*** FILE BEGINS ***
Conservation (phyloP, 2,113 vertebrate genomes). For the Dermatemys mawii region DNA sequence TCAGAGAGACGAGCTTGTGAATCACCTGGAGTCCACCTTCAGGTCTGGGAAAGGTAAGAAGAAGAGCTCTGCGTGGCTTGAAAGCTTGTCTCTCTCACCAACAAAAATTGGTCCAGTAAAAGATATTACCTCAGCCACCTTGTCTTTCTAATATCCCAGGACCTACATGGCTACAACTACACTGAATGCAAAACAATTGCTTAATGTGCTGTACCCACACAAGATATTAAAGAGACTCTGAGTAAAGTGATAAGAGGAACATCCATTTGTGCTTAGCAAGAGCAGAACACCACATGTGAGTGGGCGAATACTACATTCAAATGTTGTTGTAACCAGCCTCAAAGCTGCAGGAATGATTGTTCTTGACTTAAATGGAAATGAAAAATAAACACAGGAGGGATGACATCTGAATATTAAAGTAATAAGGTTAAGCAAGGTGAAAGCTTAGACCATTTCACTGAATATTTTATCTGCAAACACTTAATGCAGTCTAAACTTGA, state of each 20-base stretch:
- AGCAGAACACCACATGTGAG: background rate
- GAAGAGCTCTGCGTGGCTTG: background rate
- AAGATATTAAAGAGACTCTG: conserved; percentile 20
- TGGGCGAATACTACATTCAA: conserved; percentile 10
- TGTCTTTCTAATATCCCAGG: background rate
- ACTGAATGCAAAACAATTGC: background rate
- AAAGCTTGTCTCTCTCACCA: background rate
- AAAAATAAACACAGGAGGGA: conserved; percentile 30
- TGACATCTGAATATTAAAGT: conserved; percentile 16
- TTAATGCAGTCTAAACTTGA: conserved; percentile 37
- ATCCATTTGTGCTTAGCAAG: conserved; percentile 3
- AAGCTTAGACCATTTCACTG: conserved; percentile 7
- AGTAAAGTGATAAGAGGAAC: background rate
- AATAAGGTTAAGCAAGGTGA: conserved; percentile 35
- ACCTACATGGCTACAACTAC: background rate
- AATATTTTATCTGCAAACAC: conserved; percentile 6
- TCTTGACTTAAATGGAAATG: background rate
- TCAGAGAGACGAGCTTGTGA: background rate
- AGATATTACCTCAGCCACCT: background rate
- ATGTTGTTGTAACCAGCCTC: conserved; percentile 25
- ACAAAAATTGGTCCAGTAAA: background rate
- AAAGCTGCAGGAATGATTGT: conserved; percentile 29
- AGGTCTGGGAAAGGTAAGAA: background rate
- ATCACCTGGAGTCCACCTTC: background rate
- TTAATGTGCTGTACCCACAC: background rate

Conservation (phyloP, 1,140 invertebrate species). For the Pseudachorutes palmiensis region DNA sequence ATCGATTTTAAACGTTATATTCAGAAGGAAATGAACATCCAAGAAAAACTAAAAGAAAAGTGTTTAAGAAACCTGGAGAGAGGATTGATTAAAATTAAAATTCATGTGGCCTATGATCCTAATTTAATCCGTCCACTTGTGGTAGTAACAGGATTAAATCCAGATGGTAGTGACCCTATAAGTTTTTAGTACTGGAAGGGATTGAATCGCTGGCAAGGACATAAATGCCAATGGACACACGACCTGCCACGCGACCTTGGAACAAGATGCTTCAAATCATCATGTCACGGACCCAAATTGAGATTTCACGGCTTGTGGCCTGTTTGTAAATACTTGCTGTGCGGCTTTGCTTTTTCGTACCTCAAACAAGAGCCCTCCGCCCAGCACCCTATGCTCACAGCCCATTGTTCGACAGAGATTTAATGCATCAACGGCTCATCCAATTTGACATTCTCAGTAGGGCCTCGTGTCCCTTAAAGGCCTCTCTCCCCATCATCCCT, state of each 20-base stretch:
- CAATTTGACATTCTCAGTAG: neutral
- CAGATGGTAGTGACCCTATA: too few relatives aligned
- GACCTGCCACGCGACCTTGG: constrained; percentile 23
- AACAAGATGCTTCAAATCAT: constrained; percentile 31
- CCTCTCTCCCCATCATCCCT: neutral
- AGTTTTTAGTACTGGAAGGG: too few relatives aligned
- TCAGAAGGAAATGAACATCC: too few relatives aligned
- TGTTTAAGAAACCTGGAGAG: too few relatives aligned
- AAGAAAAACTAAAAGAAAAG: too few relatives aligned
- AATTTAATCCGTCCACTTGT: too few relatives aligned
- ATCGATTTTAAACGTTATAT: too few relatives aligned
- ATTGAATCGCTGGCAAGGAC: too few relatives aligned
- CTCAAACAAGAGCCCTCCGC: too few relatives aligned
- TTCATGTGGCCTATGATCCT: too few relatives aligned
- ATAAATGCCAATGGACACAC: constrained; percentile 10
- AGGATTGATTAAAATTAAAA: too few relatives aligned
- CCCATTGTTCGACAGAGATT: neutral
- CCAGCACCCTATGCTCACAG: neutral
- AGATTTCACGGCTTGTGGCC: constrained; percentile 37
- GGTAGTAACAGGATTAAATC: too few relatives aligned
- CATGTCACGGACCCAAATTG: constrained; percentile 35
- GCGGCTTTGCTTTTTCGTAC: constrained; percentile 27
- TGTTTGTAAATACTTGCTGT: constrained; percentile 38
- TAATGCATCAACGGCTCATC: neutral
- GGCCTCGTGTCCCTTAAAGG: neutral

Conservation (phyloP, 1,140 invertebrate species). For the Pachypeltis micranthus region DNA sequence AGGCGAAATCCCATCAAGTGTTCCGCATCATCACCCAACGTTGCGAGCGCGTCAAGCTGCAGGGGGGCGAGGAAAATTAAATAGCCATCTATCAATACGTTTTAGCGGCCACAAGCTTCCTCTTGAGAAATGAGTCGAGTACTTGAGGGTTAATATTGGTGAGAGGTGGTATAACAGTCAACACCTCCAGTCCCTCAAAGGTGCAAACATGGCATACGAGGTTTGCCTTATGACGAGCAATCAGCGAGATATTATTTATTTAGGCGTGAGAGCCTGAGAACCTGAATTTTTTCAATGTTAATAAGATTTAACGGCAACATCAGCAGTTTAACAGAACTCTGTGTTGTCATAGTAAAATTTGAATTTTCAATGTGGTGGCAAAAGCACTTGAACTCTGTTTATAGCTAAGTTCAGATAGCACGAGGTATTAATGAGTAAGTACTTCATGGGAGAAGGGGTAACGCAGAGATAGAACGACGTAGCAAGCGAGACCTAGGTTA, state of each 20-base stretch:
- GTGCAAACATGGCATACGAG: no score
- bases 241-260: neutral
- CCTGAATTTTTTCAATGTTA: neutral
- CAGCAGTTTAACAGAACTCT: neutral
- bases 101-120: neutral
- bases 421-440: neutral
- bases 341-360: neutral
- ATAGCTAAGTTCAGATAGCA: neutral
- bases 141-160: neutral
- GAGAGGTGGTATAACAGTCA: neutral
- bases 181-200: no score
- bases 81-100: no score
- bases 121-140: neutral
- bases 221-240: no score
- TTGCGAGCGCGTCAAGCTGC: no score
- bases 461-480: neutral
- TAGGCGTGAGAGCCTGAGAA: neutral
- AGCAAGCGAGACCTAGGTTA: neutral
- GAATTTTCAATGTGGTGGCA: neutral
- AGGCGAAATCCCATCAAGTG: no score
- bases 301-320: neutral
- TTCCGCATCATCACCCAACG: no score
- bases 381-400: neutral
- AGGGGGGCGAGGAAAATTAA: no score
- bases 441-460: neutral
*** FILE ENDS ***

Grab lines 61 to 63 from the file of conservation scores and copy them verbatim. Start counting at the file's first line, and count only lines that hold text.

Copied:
- ATAGCTAAGTTCAGATAGCA: neutral
- bases 141-160: neutral
- GAGAGGTGGTATAACAGTCA: neutral